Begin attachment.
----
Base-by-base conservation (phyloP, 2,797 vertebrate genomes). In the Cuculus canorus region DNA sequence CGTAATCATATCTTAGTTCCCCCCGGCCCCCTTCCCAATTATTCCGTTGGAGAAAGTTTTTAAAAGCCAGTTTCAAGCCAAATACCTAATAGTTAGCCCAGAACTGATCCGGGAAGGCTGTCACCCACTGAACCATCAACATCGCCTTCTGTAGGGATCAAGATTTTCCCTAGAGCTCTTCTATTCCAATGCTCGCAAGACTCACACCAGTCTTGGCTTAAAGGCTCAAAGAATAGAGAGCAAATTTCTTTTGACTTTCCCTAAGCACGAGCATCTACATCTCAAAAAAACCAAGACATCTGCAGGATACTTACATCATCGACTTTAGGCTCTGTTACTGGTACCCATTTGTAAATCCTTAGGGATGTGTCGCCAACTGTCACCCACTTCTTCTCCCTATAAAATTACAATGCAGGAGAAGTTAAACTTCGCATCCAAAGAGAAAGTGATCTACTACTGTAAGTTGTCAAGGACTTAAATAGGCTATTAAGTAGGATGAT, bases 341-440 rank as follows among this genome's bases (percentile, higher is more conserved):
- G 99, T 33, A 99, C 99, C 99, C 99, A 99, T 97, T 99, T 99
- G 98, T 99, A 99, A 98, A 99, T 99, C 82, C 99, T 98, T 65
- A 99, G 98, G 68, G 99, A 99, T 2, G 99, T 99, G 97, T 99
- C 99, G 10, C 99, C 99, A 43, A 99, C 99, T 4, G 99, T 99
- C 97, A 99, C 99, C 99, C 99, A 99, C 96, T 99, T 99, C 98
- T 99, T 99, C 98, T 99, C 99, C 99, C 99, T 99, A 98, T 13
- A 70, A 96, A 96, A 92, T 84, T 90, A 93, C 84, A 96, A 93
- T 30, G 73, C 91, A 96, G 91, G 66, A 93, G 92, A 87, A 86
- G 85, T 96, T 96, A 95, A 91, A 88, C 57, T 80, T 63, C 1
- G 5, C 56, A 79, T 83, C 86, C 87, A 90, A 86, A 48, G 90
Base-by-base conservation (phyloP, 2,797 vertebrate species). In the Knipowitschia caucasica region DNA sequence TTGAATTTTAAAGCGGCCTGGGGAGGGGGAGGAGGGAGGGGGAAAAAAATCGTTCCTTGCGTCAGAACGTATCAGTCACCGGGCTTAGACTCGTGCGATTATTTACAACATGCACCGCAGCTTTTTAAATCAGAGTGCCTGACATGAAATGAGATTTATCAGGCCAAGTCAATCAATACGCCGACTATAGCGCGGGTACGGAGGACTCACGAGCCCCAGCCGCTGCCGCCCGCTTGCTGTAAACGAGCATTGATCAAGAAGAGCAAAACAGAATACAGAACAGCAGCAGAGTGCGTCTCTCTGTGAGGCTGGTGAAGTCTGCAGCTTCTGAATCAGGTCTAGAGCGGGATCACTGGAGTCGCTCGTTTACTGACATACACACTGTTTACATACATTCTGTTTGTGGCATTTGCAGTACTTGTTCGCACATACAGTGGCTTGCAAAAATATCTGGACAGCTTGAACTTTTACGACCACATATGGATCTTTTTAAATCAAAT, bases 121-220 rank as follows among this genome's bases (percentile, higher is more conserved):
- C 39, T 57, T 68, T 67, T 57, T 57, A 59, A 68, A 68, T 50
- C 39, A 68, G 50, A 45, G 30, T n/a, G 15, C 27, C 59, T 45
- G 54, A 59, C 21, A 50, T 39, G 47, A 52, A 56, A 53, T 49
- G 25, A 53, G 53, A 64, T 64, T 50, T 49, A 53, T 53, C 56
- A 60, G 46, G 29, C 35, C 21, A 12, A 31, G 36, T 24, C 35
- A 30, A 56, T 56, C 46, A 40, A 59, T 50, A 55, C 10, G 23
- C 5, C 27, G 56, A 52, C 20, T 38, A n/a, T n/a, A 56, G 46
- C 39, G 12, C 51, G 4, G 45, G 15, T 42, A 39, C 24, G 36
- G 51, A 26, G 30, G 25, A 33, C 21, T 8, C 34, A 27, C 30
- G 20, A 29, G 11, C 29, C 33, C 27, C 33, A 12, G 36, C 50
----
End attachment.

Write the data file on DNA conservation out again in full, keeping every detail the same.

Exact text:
Base-by-base conservation (phyloP, 2,797 vertebrate genomes). In the Cuculus canorus region DNA sequence CGTAATCATATCTTAGTTCCCCCCGGCCCCCTTCCCAATTATTCCGTTGGAGAAAGTTTTTAAAAGCCAGTTTCAAGCCAAATACCTAATAGTTAGCCCAGAACTGATCCGGGAAGGCTGTCACCCACTGAACCATCAACATCGCCTTCTGTAGGGATCAAGATTTTCCCTAGAGCTCTTCTATTCCAATGCTCGCAAGACTCACACCAGTCTTGGCTTAAAGGCTCAAAGAATAGAGAGCAAATTTCTTTTGACTTTCCCTAAGCACGAGCATCTACATCTCAAAAAAACCAAGACATCTGCAGGATACTTACATCATCGACTTTAGGCTCTGTTACTGGTACCCATTTGTAAATCCTTAGGGATGTGTCGCCAACTGTCACCCACTTCTTCTCCCTATAAAATTACAATGCAGGAGAAGTTAAACTTCGCATCCAAAGAGAAAGTGATCTACTACTGTAAGTTGTCAAGGACTTAAATAGGCTATTAAGTAGGATGAT, bases 341-440 rank as follows among this genome's bases (percentile, higher is more conserved):
- G 99, T 33, A 99, C 99, C 99, C 99, A 99, T 97, T 99, T 99
- G 98, T 99, A 99, A 98, A 99, T 99, C 82, C 99, T 98, T 65
- A 99, G 98, G 68, G 99, A 99, T 2, G 99, T 99, G 97, T 99
- C 99, G 10, C 99, C 99, A 43, A 99, C 99, T 4, G 99, T 99
- C 97, A 99, C 99, C 99, C 99, A 99, C 96, T 99, T 99, C 98
- T 99, T 99, C 98, T 99, C 99, C 99, C 99, T 99, A 98, T 13
- A 70, A 96, A 96, A 92, T 84, T 90, A 93, C 84, A 96, A 93
- T 30, G 73, C 91, A 96, G 91, G 66, A 93, G 92, A 87, A 86
- G 85, T 96, T 96, A 95, A 91, A 88, C 57, T 80, T 63, C 1
- G 5, C 56, A 79, T 83, C 86, C 87, A 90, A 86, A 48, G 90
Base-by-base conservation (phyloP, 2,797 vertebrate species). In the Knipowitschia caucasica region DNA sequence TTGAATTTTAAAGCGGCCTGGGGAGGGGGAGGAGGGAGGGGGAAAAAAATCGTTCCTTGCGTCAGAACGTATCAGTCACCGGGCTTAGACTCGTGCGATTATTTACAACATGCACCGCAGCTTTTTAAATCAGAGTGCCTGACATGAAATGAGATTTATCAGGCCAAGTCAATCAATACGCCGACTATAGCGCGGGTACGGAGGACTCACGAGCCCCAGCCGCTGCCGCCCGCTTGCTGTAAACGAGCATTGATCAAGAAGAGCAAAACAGAATACAGAACAGCAGCAGAGTGCGTCTCTCTGTGAGGCTGGTGAAGTCTGCAGCTTCTGAATCAGGTCTAGAGCGGGATCACTGGAGTCGCTCGTTTACTGACATACACACTGTTTACATACATTCTGTTTGTGGCATTTGCAGTACTTGTTCGCACATACAGTGGCTTGCAAAAATATCTGGACAGCTTGAACTTTTACGACCACATATGGATCTTTTTAAATCAAAT, bases 121-220 rank as follows among this genome's bases (percentile, higher is more conserved):
- C 39, T 57, T 68, T 67, T 57, T 57, A 59, A 68, A 68, T 50
- C 39, A 68, G 50, A 45, G 30, T n/a, G 15, C 27, C 59, T 45
- G 54, A 59, C 21, A 50, T 39, G 47, A 52, A 56, A 53, T 49
- G 25, A 53, G 53, A 64, T 64, T 50, T 49, A 53, T 53, C 56
- A 60, G 46, G 29, C 35, C 21, A 12, A 31, G 36, T 24, C 35
- A 30, A 56, T 56, C 46, A 40, A 59, T 50, A 55, C 10, G 23
- C 5, C 27, G 56, A 52, C 20, T 38, A n/a, T n/a, A 56, G 46
- C 39, G 12, C 51, G 4, G 45, G 15, T 42, A 39, C 24, G 36
- G 51, A 26, G 30, G 25, A 33, C 21, T 8, C 34, A 27, C 30
- G 20, A 29, G 11, C 29, C 33, C 27, C 33, A 12, G 36, C 50